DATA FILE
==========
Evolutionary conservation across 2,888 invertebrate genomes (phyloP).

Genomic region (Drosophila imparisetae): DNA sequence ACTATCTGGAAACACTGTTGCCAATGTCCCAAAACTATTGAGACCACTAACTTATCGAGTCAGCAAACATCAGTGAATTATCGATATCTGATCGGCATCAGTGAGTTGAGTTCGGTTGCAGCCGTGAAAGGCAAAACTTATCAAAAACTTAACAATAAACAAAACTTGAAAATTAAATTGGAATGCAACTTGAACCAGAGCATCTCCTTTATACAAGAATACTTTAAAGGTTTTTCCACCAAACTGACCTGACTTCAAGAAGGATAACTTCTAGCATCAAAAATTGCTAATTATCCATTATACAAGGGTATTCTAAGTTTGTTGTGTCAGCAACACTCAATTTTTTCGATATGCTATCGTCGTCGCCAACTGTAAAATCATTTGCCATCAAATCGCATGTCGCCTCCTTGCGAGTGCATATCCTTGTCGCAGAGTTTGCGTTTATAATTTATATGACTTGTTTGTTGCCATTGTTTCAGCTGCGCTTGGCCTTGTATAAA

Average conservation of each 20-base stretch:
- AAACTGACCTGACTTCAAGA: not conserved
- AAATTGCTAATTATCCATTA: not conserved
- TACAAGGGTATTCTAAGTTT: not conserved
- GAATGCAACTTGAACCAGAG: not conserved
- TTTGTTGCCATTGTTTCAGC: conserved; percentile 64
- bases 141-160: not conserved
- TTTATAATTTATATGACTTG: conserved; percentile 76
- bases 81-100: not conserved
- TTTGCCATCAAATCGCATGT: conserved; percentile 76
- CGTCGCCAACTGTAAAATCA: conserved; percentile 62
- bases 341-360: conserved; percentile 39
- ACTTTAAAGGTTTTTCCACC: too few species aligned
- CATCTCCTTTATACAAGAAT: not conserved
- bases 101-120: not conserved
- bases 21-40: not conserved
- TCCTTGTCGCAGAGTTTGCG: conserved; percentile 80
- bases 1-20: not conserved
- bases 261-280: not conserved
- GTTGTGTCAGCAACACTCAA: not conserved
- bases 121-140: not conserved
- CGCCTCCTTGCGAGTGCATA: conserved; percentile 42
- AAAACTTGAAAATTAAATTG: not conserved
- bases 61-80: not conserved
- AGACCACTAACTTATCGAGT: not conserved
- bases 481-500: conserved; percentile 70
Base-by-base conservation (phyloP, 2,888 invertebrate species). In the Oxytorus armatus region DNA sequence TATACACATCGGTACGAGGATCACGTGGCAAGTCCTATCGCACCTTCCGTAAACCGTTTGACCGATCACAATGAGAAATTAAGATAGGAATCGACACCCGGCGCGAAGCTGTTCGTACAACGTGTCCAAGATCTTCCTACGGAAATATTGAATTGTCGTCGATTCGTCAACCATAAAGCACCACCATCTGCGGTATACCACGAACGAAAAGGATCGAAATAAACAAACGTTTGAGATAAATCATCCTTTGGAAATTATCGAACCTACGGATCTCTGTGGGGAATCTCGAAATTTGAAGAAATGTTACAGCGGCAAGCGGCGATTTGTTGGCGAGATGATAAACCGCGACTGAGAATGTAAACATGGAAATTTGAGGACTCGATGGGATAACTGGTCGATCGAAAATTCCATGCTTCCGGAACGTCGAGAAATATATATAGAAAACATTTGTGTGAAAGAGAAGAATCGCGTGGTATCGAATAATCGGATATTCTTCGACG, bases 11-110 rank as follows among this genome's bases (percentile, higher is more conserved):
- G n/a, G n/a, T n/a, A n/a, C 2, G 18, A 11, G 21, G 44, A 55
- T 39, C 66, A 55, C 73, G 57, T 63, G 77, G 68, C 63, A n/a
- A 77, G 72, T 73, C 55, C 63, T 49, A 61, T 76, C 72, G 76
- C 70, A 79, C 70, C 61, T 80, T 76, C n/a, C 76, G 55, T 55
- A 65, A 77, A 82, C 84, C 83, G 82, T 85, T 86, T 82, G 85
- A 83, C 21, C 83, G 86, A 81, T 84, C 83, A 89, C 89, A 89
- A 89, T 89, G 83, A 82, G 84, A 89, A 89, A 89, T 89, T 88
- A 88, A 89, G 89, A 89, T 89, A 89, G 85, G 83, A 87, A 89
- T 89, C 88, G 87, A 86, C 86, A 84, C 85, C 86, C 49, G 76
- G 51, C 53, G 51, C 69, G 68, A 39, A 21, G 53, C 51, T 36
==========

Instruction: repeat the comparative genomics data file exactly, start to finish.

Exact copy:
Evolutionary conservation across 2,888 invertebrate genomes (phyloP).

Genomic region (Drosophila imparisetae): DNA sequence ACTATCTGGAAACACTGTTGCCAATGTCCCAAAACTATTGAGACCACTAACTTATCGAGTCAGCAAACATCAGTGAATTATCGATATCTGATCGGCATCAGTGAGTTGAGTTCGGTTGCAGCCGTGAAAGGCAAAACTTATCAAAAACTTAACAATAAACAAAACTTGAAAATTAAATTGGAATGCAACTTGAACCAGAGCATCTCCTTTATACAAGAATACTTTAAAGGTTTTTCCACCAAACTGACCTGACTTCAAGAAGGATAACTTCTAGCATCAAAAATTGCTAATTATCCATTATACAAGGGTATTCTAAGTTTGTTGTGTCAGCAACACTCAATTTTTTCGATATGCTATCGTCGTCGCCAACTGTAAAATCATTTGCCATCAAATCGCATGTCGCCTCCTTGCGAGTGCATATCCTTGTCGCAGAGTTTGCGTTTATAATTTATATGACTTGTTTGTTGCCATTGTTTCAGCTGCGCTTGGCCTTGTATAAA

Average conservation of each 20-base stretch:
- AAACTGACCTGACTTCAAGA: not conserved
- AAATTGCTAATTATCCATTA: not conserved
- TACAAGGGTATTCTAAGTTT: not conserved
- GAATGCAACTTGAACCAGAG: not conserved
- TTTGTTGCCATTGTTTCAGC: conserved; percentile 64
- bases 141-160: not conserved
- TTTATAATTTATATGACTTG: conserved; percentile 76
- bases 81-100: not conserved
- TTTGCCATCAAATCGCATGT: conserved; percentile 76
- CGTCGCCAACTGTAAAATCA: conserved; percentile 62
- bases 341-360: conserved; percentile 39
- ACTTTAAAGGTTTTTCCACC: too few species aligned
- CATCTCCTTTATACAAGAAT: not conserved
- bases 101-120: not conserved
- bases 21-40: not conserved
- TCCTTGTCGCAGAGTTTGCG: conserved; percentile 80
- bases 1-20: not conserved
- bases 261-280: not conserved
- GTTGTGTCAGCAACACTCAA: not conserved
- bases 121-140: not conserved
- CGCCTCCTTGCGAGTGCATA: conserved; percentile 42
- AAAACTTGAAAATTAAATTG: not conserved
- bases 61-80: not conserved
- AGACCACTAACTTATCGAGT: not conserved
- bases 481-500: conserved; percentile 70
Base-by-base conservation (phyloP, 2,888 invertebrate species). In the Oxytorus armatus region DNA sequence TATACACATCGGTACGAGGATCACGTGGCAAGTCCTATCGCACCTTCCGTAAACCGTTTGACCGATCACAATGAGAAATTAAGATAGGAATCGACACCCGGCGCGAAGCTGTTCGTACAACGTGTCCAAGATCTTCCTACGGAAATATTGAATTGTCGTCGATTCGTCAACCATAAAGCACCACCATCTGCGGTATACCACGAACGAAAAGGATCGAAATAAACAAACGTTTGAGATAAATCATCCTTTGGAAATTATCGAACCTACGGATCTCTGTGGGGAATCTCGAAATTTGAAGAAATGTTACAGCGGCAAGCGGCGATTTGTTGGCGAGATGATAAACCGCGACTGAGAATGTAAACATGGAAATTTGAGGACTCGATGGGATAACTGGTCGATCGAAAATTCCATGCTTCCGGAACGTCGAGAAATATATATAGAAAACATTTGTGTGAAAGAGAAGAATCGCGTGGTATCGAATAATCGGATATTCTTCGACG, bases 11-110 rank as follows among this genome's bases (percentile, higher is more conserved):
- G n/a, G n/a, T n/a, A n/a, C 2, G 18, A 11, G 21, G 44, A 55
- T 39, C 66, A 55, C 73, G 57, T 63, G 77, G 68, C 63, A n/a
- A 77, G 72, T 73, C 55, C 63, T 49, A 61, T 76, C 72, G 76
- C 70, A 79, C 70, C 61, T 80, T 76, C n/a, C 76, G 55, T 55
- A 65, A 77, A 82, C 84, C 83, G 82, T 85, T 86, T 82, G 85
- A 83, C 21, C 83, G 86, A 81, T 84, C 83, A 89, C 89, A 89
- A 89, T 89, G 83, A 82, G 84, A 89, A 89, A 89, T 89, T 88
- A 88, A 89, G 89, A 89, T 89, A 89, G 85, G 83, A 87, A 89
- T 89, C 88, G 87, A 86, C 86, A 84, C 85, C 86, C 49, G 76
- G 51, C 53, G 51, C 69, G 68, A 39, A 21, G 53, C 51, T 36